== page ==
This photo represents the best views we had of the early stages of the eclipse:


Occasionally the clouds parted and we saw this:



While these are a series of photos of the latter stages of the eclipse, taken at various exposures:




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Preparations for Transit of Venus

Despite a dismal weather forecast for Tuesday, I took this photo of my setup for the transit tomorrow.
While testing the setup I snapped this photo of the Sun, hope for clear skies tomorrow.

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Partial Lunar Eclipse

At Sydney Observatory on the evening of Monday 4th June 2012. Partial Lunar eclipse.

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Extreme Moonrise

A stunning Moonrise on 6th May 2012, occurred when the moon was very close to Perigee (closest to Earth) and hence was a little larger than usual. This photo from McMahons Point grazes the Harbour Bridge approach (note the railway wiring) and includes the ridge line at Dover Heights. Note the distortion caused by refraction of the Moon’s shape and the left ascension also a degree of vignetting (edge darkening).

Photographed at 17:10AEST with a Canon 5d mk2 on a Celestron 4GT (1325mm) 1/50 sec ISO 200

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South Pacific Star Party, quick photos

Just back from the South Pacific Star Party (SPSP) run by the ASNSW 19-22 April 2012. Here are some quick photos, the others will take a while to process.

Photo by James Butcher.

Someone looking through a big dob with the milky way in the background.
Foreground enhanced in photoshop to show the figure on the ladder, resized.

While walking from the camp to the observing field I took this quick snap of the southern cross and pointers through a opening in the trees, Canon 5dMkii 50mm 15s f1.8 ISO h2, resized in photoshop.

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Sun Dog seen in Sydney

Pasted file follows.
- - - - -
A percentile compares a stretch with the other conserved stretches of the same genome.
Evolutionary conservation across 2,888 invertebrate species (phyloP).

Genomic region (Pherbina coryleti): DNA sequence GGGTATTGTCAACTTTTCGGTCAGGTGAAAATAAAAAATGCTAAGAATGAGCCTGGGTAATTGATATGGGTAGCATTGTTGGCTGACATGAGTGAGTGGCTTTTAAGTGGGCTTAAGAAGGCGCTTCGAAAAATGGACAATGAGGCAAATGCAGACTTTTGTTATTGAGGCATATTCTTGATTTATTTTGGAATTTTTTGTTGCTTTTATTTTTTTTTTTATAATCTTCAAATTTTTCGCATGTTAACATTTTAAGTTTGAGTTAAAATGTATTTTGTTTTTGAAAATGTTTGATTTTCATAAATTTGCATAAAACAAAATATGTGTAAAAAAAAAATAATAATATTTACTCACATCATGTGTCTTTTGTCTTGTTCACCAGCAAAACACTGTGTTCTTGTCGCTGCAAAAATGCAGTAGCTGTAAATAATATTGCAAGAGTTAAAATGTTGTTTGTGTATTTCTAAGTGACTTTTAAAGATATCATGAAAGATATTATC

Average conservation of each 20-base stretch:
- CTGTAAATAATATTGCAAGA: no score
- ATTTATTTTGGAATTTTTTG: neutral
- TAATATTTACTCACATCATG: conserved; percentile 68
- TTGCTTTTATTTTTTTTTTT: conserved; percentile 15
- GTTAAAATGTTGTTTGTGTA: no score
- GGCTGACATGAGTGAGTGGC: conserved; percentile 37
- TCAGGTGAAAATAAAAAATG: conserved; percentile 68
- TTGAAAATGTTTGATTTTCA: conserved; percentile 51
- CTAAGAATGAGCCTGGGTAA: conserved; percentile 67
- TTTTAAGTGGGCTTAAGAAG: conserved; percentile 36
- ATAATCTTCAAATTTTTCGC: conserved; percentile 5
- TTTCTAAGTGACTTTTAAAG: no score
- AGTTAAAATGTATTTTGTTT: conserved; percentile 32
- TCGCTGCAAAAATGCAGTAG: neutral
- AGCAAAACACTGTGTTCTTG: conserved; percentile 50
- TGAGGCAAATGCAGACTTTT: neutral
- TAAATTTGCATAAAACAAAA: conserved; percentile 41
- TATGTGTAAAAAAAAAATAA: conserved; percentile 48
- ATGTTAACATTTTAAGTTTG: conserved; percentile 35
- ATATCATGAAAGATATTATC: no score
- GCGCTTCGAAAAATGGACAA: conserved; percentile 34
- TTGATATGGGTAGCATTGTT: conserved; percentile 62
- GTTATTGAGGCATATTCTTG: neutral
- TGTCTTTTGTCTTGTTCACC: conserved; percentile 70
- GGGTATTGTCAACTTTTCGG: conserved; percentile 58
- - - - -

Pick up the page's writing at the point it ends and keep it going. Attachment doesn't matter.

On 16th April 2012 at Sydney’s Royal Easter Show, I saw this unusual phenomena in the western sky. It is a Sun Dog, they occur when sunlight is refracted by ice crystals, they are always 22 degrees from the sun. Despite the dark appearance of the photo, the sky was really quite bright, the Sun and sun dog are much brighter than the sky, the extremely short exposure indicates this. Camera was a Canon 5d mk ii, ISO 200, f20 1/2700 sec, taken 16-Apr-2012 16:21AEST.

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Helicopter eclipses the Moon

On Thursday (5-Apr-12) I was both prepared and lucky to get this photo of a helicopter passing in front of the full moon. Uploaded to on 6 April 2012, 9 minutes after sunset, a helicopter passes infront of the full moon.LunarPhotoOfTheDay and

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Rescue of Holiday Photos

A traveller (name withheld for his own protection) unwisely set the language in his digital camera to English even though his native language was French. As a result instead of deleting some photos he formatted the whole memory card!

This distressed him immensely, but not knowing that recovery was possible continued to take photos for what was left of his holiday. Upon his return I was told this tale of woe, and offered to intervene on the basis that there was nothing to lose.

Back in my office I did a whole media read of the camera card, identified the start of each image and recovered the following data into a files, most of these files displayed as photos, and only a few were scrambled.

The end result was that I was able to recover over 100 of his ‘lost’ holiday pictures.

An amusing postscript is that when the partner of one of his friends heard about how I had recovered his erased photos he said “Keep him away from ours”. Makes one wonder.